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A Short History of the Bloomingdale Section in the District of Columbia

By Bertha Holliday*

In the early-1800’s, Bloomingdale — then located in Washington County — was bucolic and rural, defined primarily by its estates and farmland. But in 1888, Congress passed legislation requiring the extension of the city’s street grid to its growing county suburbs in order to simplify the extension of utilities to those areas. This, along with the extension of streetcar lines into the county, opened it to subdivision and development. In 1889, the Bloomingdale subdivision was established and its major residential development was initiated soon thereafter.

Twenty years later, nearly all Bloomingdale lots had been built upon, resulting in the neighborhood’s unique architectural and social legacies. Architecturally, Bloomingdale is known for its Victorian, Colonial Revival and Queen Anne row homes that form a distinct

photo--Kal Naga, courtesy Bloomingdale House Tour Committee.

photo–Kal Naga, courtesy Bloomingdale House Tour Committee.

rhythmic streetscape. These homes were brick, substantial (sometimes with servant quarters and coach houses or garages), and known for their up-to-date amenities.

Socially, Bloomingdale was a highly desired, solid middle-class suburban neighborhood. But some of its speculative developers, seeking to secure sales in the then, as now, highly competitive Bloomingdale real estate market (and probably also in consideration of the neighborhood’s proximity to Howard University) placed racial covenants on deeds and peddled the myth that the covenants would protect property values and the neighborhood’s reputation.

One of Bloomingdale’s covenanted homes, whose new Black owners were sued (Hurd v. Hodge) and forced to vacate by white neighbors (as was the case for Black owners of at least 33 other Bloomingdale homes), became one of the cases reviewed by the U.S. Supreme Court, resulting in its 1948 decision (Shelley v. Kraemer) rendering all of the nation’s restrictive housing covenants as illegal and unenforceable.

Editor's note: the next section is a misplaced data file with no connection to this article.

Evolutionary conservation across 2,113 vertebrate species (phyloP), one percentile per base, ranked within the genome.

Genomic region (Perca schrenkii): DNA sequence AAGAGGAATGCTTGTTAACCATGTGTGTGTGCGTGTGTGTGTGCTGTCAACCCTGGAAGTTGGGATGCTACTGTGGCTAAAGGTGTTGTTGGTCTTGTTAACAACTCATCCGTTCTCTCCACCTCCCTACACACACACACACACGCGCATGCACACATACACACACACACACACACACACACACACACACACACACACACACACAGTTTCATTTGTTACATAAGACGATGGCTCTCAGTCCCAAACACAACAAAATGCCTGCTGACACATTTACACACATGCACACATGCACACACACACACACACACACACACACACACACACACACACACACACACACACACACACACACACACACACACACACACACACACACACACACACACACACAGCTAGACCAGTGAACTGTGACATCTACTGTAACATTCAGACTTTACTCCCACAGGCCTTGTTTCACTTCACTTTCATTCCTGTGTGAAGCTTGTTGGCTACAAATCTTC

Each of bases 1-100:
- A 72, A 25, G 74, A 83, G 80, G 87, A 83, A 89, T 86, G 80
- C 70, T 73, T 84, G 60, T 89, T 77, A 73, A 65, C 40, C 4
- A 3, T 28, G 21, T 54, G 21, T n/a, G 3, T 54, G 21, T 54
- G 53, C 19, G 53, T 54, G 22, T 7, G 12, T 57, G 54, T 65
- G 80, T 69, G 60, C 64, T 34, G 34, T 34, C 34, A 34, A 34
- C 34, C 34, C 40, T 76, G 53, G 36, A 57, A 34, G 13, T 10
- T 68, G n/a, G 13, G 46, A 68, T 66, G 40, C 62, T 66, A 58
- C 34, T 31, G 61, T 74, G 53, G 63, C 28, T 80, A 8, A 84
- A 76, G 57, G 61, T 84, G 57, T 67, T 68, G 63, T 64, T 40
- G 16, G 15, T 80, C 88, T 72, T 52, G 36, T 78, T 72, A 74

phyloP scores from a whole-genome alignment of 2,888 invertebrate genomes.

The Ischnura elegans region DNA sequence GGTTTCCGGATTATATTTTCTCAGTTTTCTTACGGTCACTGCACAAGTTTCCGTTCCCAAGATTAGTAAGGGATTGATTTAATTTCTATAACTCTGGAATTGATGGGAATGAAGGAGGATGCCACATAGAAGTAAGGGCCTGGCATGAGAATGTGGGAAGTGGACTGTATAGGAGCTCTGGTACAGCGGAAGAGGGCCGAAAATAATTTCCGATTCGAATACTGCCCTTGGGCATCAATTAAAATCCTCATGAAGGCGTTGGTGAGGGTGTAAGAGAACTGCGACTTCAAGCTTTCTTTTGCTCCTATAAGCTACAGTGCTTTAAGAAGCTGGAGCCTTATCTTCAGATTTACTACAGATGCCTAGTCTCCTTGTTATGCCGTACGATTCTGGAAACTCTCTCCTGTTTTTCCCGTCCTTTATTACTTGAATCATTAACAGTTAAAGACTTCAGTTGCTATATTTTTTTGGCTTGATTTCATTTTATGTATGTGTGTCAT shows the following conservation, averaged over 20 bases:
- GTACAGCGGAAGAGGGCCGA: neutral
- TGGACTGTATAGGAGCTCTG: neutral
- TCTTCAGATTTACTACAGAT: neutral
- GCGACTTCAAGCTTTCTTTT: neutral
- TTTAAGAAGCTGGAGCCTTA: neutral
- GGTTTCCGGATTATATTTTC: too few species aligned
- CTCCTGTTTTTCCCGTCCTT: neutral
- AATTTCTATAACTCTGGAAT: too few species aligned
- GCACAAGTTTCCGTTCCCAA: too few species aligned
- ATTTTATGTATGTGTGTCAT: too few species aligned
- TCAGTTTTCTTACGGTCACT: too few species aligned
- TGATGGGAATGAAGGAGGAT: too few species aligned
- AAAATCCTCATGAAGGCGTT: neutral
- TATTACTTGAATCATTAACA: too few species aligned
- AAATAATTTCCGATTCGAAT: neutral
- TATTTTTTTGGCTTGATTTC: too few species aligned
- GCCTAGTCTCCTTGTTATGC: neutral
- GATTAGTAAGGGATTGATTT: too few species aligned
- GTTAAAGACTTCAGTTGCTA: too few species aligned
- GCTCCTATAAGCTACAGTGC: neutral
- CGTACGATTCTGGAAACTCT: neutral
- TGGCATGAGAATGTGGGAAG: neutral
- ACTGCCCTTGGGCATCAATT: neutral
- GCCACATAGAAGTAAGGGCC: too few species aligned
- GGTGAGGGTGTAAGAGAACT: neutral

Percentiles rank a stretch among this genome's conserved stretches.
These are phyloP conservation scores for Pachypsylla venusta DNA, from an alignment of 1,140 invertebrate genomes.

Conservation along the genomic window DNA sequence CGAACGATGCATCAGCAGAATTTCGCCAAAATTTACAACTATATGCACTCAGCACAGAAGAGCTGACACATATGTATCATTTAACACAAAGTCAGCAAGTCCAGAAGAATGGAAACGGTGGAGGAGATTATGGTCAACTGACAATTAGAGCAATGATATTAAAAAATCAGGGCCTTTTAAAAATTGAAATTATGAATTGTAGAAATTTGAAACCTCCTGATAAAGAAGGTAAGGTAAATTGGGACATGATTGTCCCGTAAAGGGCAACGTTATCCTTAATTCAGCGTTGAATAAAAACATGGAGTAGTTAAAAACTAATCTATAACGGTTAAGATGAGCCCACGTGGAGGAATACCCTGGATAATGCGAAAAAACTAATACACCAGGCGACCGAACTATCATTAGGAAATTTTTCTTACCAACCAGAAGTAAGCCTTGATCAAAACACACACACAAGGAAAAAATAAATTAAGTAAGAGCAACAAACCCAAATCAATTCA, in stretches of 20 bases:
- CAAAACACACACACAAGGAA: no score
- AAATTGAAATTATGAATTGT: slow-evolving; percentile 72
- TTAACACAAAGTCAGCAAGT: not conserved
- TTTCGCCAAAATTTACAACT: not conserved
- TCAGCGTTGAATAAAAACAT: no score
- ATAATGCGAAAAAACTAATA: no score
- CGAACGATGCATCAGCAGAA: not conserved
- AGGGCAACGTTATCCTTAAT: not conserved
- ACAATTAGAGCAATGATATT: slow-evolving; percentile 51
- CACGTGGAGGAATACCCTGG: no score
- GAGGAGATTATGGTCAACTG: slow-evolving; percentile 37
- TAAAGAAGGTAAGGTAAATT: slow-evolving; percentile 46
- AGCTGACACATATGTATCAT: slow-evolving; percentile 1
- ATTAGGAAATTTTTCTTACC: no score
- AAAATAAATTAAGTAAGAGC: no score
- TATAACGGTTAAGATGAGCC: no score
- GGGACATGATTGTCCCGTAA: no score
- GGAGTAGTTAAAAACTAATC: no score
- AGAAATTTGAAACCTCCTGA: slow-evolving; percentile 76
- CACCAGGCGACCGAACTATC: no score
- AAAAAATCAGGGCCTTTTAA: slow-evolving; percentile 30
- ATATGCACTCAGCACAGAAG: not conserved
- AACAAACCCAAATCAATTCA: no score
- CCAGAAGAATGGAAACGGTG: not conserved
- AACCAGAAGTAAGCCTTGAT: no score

In Bloomingdale and elsewhere, this ruling was followed by discriminatory federal and private mortgage lending, realtor and property appraisal practices. It should be noted that, typically, these practices did not target individuals — but racial/religious minority neighborhoods and communities (i.e., “redlining”).

Consequently, Bloomingdale was increasingly populated by middle class African-Americans with a legacy of accomplishment. But in the late 1950s through the 1970s, Bloomingdale was characterized by white flight, increased rentals, disinvestment, and riot. In addition, the displacement of virtually the entire population of the District’s southwest quadrant (most of whom received little or no federal relocation assistance) due to massive urban renewal, and the re-settlement of some of these persons as tenants in Bloomingdale, served to further erode the neighborhood’s social fabric.

Since 1921, the Bloomingdale Civic Association was a leading neighborhood advocate for such neighborhood concerns.

It was not until the late 1980s and early 1990s, when Federal agencies engaged in major crackdowns on discriminatory mortgage lenders and appraisal and real estate practices, did Bloomingdale residents and prospective buyers gained ready access to funding for home purchase and/or renovation. This ushered in ‘gentrification’ and Bloomingdale’s renewal.

Today, Bloomingdale’s century-old homes still stand occupied; their exterior architectural dignity largely intact; the secrets witnessed by its Victorians slowly oozing out, confronting modern truths. The hundreds of millions of dollars that collectively have been invested by Bloomingdale homeowners and developers have proven that the interiors of these homes are highly adaptable to changing modern lifestyles and needs. Behind the sobriety of Bloomingdale’s facades are unexpected, surprising and varied renovated interiors reflecting the various tastes of their diverse occupants.

With an influx of new residents, commercial activity has increased, as has the visibility of the neighborhood’s Arts & Letters community. In addition, voluntary neighborhood history, heritage, preservation, beautification, urban planning and advocacy efforts actively pursue a modern truth: Bloomingdale is re-inventing itself as a stable, diverse, welcoming, and inclusive neighborhood. This is our modern truth.

*The writer has resided in the Bloomingdale neighborhood since 1989 and has been a long-time active participation in various community projects, including serving as chair of this year’s and prior years house tour committees.

Copyright © 2017 InTowner Publishing Corp. & 2017 Bloomingdale Civic Ass’n. House Tour Committee. All rights reserved. Reproduction in whole or in part without permission is prohibited, except as provided by 17 U.S.C. §107 & 108 (“fair use”).